Trespassing on your own school | The Triangle

Trespassing on your own school

Photo by Kasey Shamis | The Triangle

On April 18, 2024 the Spectator, Columbia University’s student newspaper, reported that President Shafik of Columbia had identified a student protest as a “clear and present danger” and called in the New York Police Department to arrest hundreds of students for trespassing on the campus lawn. Those students also received interim suspensions.

You read that right. Columbia students were accused of trespassing on the grass. What was the “clear and present danger?” They were peacefully camping without stopping any campus operations at the time. The encampment was in protest of the war in Gaza and Columbia’s refusal to divest from the war infrastructure. Columbia’s actions set a precedent for other universities like U.T. Austin and Princeton to arrest students for camping despite having allowed other peaceful yet expressive protests in the past.

Regardless of your personal views on the Israel-Palestine war, this is a huge violation of the right to free expression. Although the students were arrested for violating the facially neutral law of trespassing, circumstantial evidence seems to suggest that the students were really arrested for protesting against their university. Students are generally allowed on the lawn, and the only reason Columbia had a problem with people being on the lawn is because the students were protesting. While private organizations technically have the right to decide who to allow on their property, as a university, Columbia should be encouraging the free exchange of ideas which means students should be granted the same level of protections as the Constitution would grant if the students were at a public university. Failure to do so leads to a chilling effect on speech where students become afraid to speak out against important issues in a similar way that selective enforcement of, say, workplace rules against workers attempting to unionize might stifle speech.

It is meaningless to have freedom of speech if it does not protect controversial, unpopular or offensive viewpoints. Radical ideas sometimes propel society forward in ways that we would believe in the present time. There is also educational value in evaluating unpopular ideas and explaining why exactly those ideas are false. Expressing ideas into a void is meaningless, which is why it is important for protests to have a visible presence — like through an encampment — even if the ideas being expressed make some uncomfortable. Of course, this right does not extend to calls for harassment, intimidation, insurrection or the destruction of life or property.

Columbia also violates the due process of students. By issuing interim suspensions, Columbia’s student conduct process presumes the accused to be guilty until proven innocent. The U.S. justice system operates in the reverse, precisely because it is too easy for a government to weaponize its power against those that government officials do not agree with. A murderer in the U.S. justice system has more due process rights than a Columbia student. The consequences of a wrongful suspension are serious. If further investigation determined that a suspension was not warranted, the student would have missed weeks of classes and not had access to campus, putting all academic terms the suspension lasted for in jeopardy. Even if the student were to be reinstated in good standing, the student would be facing accrued student loan interest charges, a record of suspension, and social stigmatization.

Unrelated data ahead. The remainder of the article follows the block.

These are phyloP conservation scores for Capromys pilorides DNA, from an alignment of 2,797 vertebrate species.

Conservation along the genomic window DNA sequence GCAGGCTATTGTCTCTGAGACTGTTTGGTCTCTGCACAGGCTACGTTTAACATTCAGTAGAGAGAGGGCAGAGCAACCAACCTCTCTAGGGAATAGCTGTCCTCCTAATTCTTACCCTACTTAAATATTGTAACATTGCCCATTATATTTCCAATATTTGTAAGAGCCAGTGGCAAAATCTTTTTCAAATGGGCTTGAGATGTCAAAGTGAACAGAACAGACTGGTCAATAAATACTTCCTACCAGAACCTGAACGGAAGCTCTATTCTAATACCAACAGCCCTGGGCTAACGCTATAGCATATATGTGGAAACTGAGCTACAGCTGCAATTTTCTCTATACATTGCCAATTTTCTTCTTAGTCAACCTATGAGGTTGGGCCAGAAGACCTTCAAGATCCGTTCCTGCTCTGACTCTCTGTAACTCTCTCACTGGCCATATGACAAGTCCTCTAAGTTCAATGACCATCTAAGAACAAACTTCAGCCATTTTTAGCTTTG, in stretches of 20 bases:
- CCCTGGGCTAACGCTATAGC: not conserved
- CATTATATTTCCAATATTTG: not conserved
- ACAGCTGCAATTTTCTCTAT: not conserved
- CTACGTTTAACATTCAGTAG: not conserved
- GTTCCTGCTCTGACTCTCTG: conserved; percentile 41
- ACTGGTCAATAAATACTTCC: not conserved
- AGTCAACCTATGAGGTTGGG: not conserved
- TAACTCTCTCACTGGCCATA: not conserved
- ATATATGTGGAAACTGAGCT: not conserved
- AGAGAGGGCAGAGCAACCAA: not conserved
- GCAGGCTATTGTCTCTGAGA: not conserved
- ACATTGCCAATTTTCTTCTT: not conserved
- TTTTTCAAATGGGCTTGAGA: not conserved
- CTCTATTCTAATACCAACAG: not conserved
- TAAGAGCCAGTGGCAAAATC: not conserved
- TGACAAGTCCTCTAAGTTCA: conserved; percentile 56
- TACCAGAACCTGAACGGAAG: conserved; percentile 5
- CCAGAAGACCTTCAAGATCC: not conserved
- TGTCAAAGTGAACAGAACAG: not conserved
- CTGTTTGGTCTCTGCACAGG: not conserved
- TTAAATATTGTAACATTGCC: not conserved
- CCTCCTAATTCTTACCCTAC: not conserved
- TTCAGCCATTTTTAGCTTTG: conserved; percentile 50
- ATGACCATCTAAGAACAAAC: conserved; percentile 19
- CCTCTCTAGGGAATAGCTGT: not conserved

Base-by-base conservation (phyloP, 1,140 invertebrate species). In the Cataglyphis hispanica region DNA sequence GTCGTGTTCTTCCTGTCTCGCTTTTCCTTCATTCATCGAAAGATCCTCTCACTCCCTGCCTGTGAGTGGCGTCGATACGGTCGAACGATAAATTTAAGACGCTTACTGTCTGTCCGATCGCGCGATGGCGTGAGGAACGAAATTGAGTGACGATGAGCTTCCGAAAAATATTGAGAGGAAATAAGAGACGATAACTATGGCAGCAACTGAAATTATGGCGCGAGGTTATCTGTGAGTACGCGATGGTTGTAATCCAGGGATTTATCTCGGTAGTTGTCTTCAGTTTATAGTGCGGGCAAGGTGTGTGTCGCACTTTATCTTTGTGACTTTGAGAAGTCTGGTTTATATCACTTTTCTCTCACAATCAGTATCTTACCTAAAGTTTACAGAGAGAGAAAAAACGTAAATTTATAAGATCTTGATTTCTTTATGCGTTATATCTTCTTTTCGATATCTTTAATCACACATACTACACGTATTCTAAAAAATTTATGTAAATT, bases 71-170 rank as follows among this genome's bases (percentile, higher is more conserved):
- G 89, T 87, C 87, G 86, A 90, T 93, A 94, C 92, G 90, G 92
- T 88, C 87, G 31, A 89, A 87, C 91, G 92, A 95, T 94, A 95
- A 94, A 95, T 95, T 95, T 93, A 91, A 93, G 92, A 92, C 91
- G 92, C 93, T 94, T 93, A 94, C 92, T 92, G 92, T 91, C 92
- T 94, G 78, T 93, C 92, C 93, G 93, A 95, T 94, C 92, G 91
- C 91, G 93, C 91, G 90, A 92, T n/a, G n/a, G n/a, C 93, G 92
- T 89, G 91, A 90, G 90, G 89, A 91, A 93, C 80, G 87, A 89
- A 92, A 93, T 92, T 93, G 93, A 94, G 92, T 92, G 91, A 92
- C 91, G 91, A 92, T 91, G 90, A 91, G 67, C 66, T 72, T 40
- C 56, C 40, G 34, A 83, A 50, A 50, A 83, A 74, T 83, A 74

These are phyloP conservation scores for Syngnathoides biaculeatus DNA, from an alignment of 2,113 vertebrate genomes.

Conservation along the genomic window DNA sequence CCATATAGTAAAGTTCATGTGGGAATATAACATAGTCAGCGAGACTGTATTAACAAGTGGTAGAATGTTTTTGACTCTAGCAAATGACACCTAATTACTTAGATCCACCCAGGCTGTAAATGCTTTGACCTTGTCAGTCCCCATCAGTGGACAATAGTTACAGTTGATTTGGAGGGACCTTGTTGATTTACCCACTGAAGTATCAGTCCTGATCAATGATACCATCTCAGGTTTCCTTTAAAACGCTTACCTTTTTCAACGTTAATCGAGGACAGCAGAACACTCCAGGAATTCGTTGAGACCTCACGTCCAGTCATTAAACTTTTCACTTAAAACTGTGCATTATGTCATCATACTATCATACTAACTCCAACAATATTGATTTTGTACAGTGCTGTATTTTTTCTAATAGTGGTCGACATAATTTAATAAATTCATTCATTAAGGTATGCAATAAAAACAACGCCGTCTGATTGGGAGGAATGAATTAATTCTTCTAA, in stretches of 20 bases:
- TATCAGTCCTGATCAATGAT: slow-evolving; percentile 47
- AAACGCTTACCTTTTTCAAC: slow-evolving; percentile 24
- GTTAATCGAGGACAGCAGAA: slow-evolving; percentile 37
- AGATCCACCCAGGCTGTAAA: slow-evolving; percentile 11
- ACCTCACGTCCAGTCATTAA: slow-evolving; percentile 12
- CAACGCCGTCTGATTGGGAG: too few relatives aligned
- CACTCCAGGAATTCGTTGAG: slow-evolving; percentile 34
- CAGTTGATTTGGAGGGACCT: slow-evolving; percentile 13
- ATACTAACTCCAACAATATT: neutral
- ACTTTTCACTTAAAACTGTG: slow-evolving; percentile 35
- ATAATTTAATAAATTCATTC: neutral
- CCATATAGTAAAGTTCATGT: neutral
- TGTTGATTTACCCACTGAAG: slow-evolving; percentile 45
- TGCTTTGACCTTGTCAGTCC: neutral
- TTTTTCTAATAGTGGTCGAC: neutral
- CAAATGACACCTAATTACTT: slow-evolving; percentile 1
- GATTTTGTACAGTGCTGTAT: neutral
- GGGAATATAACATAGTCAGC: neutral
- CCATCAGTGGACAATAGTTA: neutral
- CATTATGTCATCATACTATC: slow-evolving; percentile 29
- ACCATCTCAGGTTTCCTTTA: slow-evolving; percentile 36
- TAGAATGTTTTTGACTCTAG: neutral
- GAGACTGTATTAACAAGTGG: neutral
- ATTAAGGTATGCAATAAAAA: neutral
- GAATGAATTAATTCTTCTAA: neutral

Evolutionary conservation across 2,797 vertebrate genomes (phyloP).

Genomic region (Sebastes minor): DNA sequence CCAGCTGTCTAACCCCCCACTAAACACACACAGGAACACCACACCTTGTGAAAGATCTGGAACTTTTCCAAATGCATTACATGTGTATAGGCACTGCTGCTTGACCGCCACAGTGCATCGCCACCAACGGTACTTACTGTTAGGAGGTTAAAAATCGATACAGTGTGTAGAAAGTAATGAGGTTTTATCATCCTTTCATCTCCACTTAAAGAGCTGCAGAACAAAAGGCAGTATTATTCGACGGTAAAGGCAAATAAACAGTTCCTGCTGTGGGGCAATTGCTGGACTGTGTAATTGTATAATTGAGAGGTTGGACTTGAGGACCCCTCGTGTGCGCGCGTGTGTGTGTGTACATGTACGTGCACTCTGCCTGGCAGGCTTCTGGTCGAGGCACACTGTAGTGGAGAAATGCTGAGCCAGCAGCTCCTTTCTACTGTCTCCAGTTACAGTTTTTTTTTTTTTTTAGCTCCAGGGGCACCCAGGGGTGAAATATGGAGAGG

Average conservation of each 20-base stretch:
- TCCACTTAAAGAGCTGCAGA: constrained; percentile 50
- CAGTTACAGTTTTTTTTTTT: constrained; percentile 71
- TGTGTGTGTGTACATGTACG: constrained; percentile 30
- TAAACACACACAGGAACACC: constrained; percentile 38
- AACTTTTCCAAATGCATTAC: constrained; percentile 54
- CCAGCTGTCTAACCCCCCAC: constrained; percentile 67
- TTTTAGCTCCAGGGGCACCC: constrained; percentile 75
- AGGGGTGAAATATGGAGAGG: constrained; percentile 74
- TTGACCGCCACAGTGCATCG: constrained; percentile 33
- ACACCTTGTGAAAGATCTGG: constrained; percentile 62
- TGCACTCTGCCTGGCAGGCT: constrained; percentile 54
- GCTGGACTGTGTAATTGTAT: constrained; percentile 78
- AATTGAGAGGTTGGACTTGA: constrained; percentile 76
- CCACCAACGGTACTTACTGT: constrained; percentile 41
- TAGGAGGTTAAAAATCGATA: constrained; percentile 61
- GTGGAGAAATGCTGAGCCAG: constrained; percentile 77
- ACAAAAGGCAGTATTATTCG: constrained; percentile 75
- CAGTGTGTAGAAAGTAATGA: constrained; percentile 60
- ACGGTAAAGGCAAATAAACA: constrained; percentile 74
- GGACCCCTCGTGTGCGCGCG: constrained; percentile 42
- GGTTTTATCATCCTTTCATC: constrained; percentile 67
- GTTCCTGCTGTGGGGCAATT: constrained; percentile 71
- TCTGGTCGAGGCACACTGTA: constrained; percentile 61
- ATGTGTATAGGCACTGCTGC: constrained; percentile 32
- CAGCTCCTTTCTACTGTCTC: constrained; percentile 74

The power dynamic between a university and student is also highly asymmetrical which imposes an obligation on the university to look out for the best interests of its students. College is a highly expensive decision that gives students little choice but to finish their degree to pay off their loan. If the university comes up with new rules for students, students have little choice but to follow them because dropping out is seldom a realistic choice. Schools must then not abuse their power to chill speech they do not agree with. 

The national wave of arrests should concern all students. While it is currently being applied in the context of the Israel-Palestine war, this gives universities the ability to shut down future protests as well, further threatening the free expression of ideas.

In Philadelphia, students across Philadelphia set up an encampment following the Columbia debacle. Although no arrests have been made at this point, University of Pennsylvania administrators have issued threats to the protesters including suspension. Again, students were threatened with disciplinary procedures for the sole act of protesting.

Drexel’s Student Code of Conduct explicitly prohibits “constructing shelters, camping, or sleeping on Drexel-owned or operated properties…unless otherwise authorized by the Department of Public Safety.” In the most literal interpretation of this clause, the Code would prevent students from falling asleep in class. It can also be applied in an antisemitic way by preventing Jews from celebrating sukkot, a holiday mandating Jewish students to er\ect a temporary outdoor shelter, and in the current context, prevents students from expressing their views or defending free speech at “the most civically engaged university in the United States.”

At this time of heightened unrest, it is important for Drexel and universities nationwide to develop official policies protecting the right to free expression and outlining the specific procedure over when police can be called to intervene in a protest.